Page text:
WASHINGTON — President Trump is preparing to instruct his former White House counsel, Donald F. McGahn II, to defy a congressional subpoena and skip a hearing scheduled for Tuesday, denying Democrats testimony from one of the most important eyewitnesses to Mr. Trump’s attempts to obstruct the Russia investigation, a person briefed on the matter said on Monday.
The House Judiciary Committee has subpoenaed Mr. McGahn to appear. The White House plans to provide Mr. McGahn, who left the post last year, with a legal opinion from the Justice Department to justify his defying the subpoena, the person said.
If Mr. McGahn does not appear before the committee on Tuesday, he risks a contempt of Congress citation. At the same time, if he defies the White House, Mr. McGahn could not only damage his own career in Republican politics but also put his law firm, Jones Day, at risk of having the president urge his allies to withhold their business. The firm’s Washington practice is closely affiliated with the party.
It was not immediately clear how the Judiciary Committee or its chairman, Representative Jerrold Nadler of New York, would respond. The White House declined to comment on Monday.
Since last month’s release of the 448-page redacted report by the special counsel, Robert S. Mueller III, Democrats have sought for Mr. McGahn to publicly give his account of Mr. Trump’s attempts to thwart investigators, figuring that his testimony would make for a dramatic hearing that could help galvanize public support against Mr. Trump.
Democrats are certain to be livid.
Mr. Mueller cited Mr. McGahn more than any other witness in his report on whether the president obstructed justice. In interviews with the special counsel’s investigators, Mr. McGahn detailed several episodes — including an effort to oust Mr. Mueller — that showed the president intent on using his position atop the executive branch to protect himself from the Russia inquiry.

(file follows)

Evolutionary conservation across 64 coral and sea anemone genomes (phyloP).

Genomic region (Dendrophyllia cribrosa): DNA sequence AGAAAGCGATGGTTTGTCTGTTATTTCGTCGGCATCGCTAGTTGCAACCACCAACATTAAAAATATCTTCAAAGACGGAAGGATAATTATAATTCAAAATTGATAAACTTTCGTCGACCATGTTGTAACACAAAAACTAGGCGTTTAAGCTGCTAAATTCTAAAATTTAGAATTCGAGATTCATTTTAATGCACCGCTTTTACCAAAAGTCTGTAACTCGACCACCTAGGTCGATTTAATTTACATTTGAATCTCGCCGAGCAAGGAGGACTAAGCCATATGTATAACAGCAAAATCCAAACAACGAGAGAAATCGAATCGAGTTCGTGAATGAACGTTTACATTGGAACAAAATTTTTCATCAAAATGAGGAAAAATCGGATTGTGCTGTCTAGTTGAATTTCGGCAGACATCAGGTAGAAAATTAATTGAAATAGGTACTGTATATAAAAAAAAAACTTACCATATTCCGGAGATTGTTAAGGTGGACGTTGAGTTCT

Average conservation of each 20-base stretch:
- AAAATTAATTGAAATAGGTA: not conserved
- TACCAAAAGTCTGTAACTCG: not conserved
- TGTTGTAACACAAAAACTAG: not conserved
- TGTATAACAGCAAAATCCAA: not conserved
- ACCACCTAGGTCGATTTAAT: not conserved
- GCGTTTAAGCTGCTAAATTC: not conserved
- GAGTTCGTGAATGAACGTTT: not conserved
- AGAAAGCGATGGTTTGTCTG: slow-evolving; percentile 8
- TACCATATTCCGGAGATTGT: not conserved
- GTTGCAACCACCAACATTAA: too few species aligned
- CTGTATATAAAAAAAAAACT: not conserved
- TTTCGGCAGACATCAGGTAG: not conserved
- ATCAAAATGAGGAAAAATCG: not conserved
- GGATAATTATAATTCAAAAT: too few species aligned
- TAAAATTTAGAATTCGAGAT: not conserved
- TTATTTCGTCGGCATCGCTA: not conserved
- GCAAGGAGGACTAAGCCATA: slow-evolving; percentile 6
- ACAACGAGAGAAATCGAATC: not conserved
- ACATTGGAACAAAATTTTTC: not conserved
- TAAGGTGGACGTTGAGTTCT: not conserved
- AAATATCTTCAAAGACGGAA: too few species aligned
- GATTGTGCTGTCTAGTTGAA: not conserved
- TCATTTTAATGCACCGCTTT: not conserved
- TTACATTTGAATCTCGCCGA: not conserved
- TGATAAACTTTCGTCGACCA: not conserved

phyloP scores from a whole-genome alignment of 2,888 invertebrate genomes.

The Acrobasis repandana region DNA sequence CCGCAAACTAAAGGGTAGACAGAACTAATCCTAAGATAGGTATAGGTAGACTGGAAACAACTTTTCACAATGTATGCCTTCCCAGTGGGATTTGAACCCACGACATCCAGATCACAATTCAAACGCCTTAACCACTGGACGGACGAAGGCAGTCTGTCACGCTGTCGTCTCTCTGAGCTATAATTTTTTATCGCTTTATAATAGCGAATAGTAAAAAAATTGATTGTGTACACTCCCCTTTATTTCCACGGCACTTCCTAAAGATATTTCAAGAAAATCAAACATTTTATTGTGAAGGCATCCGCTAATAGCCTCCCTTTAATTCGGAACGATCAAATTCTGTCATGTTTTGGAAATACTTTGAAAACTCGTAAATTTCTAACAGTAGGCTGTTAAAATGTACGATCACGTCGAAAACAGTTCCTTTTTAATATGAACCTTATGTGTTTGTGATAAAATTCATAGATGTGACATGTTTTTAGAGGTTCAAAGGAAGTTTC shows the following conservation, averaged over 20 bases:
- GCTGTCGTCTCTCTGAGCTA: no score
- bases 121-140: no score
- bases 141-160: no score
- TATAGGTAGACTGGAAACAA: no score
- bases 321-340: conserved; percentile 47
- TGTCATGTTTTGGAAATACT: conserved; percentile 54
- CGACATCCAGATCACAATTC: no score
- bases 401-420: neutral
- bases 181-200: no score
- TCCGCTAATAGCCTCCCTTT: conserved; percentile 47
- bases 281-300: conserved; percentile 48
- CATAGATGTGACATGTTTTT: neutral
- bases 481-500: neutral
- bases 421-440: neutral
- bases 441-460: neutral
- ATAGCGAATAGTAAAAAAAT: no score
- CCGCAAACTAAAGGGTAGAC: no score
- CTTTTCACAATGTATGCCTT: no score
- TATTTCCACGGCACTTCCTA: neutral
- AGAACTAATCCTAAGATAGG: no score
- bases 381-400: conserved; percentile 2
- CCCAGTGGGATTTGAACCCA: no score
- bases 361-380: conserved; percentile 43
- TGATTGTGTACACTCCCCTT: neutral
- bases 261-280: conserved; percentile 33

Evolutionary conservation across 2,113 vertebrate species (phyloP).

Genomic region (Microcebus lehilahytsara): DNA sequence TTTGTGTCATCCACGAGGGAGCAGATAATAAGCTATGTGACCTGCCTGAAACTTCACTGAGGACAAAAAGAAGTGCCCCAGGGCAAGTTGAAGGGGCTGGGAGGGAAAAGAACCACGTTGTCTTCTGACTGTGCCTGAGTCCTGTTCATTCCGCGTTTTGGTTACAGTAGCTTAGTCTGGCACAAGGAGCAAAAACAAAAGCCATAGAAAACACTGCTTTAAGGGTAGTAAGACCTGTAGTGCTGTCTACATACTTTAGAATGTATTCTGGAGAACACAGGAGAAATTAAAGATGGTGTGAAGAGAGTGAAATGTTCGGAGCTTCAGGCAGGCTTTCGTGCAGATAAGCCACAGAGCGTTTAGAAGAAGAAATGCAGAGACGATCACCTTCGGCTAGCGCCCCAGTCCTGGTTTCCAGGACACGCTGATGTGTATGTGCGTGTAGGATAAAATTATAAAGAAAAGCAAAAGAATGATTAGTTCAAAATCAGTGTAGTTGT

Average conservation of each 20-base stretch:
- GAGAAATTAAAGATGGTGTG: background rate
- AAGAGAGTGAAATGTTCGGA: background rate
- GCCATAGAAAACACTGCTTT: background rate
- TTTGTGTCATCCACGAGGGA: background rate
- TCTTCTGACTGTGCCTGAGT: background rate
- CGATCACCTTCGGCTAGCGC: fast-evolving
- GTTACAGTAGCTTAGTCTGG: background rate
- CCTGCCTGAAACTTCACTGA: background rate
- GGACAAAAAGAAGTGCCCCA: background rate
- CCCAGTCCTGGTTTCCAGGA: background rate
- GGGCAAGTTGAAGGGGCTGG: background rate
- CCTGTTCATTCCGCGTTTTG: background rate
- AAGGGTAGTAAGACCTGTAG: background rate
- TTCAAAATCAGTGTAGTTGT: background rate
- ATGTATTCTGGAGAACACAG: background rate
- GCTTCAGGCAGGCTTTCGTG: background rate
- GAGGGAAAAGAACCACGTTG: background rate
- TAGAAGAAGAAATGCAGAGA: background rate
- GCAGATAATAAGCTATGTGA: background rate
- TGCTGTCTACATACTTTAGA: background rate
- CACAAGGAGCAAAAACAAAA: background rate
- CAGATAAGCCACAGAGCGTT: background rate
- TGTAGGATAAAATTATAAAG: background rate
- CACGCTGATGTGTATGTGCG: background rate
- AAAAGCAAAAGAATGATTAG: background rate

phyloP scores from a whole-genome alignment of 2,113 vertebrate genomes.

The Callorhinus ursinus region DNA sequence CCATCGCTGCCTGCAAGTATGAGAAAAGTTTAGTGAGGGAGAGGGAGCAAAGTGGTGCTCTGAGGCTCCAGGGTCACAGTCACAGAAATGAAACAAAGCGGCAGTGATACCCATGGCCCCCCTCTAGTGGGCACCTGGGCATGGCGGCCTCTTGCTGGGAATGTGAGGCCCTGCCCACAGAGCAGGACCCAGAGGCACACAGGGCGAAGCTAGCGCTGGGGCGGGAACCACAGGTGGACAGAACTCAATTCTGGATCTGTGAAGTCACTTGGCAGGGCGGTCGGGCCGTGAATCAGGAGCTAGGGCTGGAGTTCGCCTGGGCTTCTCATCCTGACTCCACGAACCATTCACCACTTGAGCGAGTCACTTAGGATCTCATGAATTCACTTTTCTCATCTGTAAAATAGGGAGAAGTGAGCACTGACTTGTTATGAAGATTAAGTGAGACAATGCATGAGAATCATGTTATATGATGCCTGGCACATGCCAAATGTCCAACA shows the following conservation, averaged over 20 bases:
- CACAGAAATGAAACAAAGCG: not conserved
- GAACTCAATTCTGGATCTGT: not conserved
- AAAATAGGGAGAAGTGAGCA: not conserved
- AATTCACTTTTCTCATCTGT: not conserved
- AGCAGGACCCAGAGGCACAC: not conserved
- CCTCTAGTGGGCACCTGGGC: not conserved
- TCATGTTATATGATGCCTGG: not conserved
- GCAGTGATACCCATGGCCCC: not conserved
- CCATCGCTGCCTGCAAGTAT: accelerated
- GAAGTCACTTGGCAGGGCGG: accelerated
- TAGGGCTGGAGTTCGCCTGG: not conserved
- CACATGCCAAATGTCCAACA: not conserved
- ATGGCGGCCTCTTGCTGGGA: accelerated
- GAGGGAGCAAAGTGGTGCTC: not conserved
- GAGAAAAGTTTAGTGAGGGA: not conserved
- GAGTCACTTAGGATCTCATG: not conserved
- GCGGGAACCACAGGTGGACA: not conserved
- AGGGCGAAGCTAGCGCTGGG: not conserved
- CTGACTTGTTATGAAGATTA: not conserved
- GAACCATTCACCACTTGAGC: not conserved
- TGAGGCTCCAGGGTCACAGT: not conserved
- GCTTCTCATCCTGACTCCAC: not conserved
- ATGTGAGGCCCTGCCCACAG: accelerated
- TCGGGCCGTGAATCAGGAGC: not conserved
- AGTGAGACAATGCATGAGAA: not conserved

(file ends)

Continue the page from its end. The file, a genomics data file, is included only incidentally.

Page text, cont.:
Since the report’s release, Mr. Trump has put up roadblocks for House Democrats trying to investigate him further — including claiming executive privilege over the entire report and evidence underlying it — hurting the Democrats’ momentum as they seek to expand their oversight efforts. The president has falsely maintained that he fully cooperated with Mr. Mueller — he himself refused an interview — and has asserted that there has been enough investigating of his administration.
Mr. McGahn has already defied the committee’s subpoena once. In addition to his testimony, the Judiciary Committee subpoena called for Mr. McGahn to hand over a tranche of documents that he shared with Mr. Mueller and that the committee said was relevant to its own inquiry into potential obstruction of justice and abuses of power. The White House instructed Mr. McGahn not to comply, and Mr. Trump later asserted executive privilege over the material.
Democrats believe the president’s privilege claim is illegitimate given the public nature of the material in question, but they have little recourse to access the material without a lengthy court battle.
The Justice Department’s Office of Legal Counsel has long taken the position that the president’s closest advisers have “absolute immunity” from congressional subpoenas. President Barack Obama’s administration upheld that view, as did the administration of President George W. Bush before him.
“For the president’s absolute immunity to be fully meaningful, and for these separation of powers principles to be adequately protected, the president’s immediate advisers must likewise have absolute immunity from congressional compulsion to testify about matters that occur during the course of discharging their official duties,” a 2014 opinion by the office said.